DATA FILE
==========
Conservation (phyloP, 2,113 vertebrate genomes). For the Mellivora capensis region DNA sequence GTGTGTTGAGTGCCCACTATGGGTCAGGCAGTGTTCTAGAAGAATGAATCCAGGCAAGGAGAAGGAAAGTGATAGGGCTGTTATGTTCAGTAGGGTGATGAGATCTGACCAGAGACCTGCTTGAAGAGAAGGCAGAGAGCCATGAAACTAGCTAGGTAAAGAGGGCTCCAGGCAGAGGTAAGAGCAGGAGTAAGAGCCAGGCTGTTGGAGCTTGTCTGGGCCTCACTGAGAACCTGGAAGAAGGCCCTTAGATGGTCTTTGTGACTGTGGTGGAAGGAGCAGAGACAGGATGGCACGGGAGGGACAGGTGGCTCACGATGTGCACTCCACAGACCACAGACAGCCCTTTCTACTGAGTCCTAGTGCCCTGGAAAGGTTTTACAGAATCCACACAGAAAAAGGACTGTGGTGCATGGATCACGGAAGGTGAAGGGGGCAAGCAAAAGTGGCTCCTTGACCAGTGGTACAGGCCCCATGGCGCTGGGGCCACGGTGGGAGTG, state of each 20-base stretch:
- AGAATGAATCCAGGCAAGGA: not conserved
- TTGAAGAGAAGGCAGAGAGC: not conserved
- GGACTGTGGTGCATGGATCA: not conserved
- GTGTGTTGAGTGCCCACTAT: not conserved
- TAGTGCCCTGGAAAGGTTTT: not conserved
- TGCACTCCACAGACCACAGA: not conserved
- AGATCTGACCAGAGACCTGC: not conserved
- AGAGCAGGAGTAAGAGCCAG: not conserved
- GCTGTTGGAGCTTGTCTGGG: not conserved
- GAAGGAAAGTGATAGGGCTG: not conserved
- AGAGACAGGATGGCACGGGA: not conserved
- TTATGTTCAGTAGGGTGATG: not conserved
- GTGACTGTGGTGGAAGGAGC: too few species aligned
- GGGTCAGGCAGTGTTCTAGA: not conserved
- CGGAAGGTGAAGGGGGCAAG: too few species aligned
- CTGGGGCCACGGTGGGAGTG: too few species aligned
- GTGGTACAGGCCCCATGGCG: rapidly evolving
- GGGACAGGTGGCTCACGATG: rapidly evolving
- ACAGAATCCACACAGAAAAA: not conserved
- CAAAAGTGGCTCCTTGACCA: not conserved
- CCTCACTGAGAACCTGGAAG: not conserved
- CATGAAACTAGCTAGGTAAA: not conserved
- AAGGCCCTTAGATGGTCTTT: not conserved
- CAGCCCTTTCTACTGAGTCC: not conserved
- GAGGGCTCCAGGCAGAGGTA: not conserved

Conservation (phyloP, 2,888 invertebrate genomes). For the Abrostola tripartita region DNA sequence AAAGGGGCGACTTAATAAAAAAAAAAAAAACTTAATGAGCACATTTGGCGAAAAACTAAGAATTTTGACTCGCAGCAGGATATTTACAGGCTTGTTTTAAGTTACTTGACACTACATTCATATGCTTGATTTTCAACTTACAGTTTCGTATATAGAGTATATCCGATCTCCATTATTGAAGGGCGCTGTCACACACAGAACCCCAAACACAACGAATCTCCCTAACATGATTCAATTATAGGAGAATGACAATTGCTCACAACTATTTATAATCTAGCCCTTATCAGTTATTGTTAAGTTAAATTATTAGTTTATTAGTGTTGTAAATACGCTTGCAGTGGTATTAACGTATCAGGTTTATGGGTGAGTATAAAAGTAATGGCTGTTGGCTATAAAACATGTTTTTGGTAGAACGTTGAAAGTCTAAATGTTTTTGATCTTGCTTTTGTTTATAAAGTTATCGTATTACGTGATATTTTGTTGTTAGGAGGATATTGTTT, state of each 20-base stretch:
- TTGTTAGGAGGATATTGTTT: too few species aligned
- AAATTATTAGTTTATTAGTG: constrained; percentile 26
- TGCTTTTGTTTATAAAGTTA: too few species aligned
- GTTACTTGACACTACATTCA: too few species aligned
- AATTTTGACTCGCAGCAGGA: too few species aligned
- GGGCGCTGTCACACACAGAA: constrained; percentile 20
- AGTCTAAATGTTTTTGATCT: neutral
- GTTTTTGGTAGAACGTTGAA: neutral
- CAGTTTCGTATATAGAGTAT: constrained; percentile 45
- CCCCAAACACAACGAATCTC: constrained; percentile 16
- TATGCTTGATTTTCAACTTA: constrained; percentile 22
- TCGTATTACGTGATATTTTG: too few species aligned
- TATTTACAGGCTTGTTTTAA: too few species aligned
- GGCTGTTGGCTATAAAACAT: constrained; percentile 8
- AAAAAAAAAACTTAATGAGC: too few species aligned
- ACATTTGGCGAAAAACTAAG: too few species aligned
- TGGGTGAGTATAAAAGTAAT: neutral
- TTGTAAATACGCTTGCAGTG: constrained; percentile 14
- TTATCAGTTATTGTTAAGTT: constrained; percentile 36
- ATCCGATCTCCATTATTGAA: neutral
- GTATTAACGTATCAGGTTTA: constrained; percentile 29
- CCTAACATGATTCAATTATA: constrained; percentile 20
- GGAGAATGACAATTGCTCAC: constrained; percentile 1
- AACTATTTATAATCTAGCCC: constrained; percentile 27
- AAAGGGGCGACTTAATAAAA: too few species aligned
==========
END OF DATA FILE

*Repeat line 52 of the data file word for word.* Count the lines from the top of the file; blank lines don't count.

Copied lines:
- AAAGGGGCGACTTAATAAAA: too few species aligned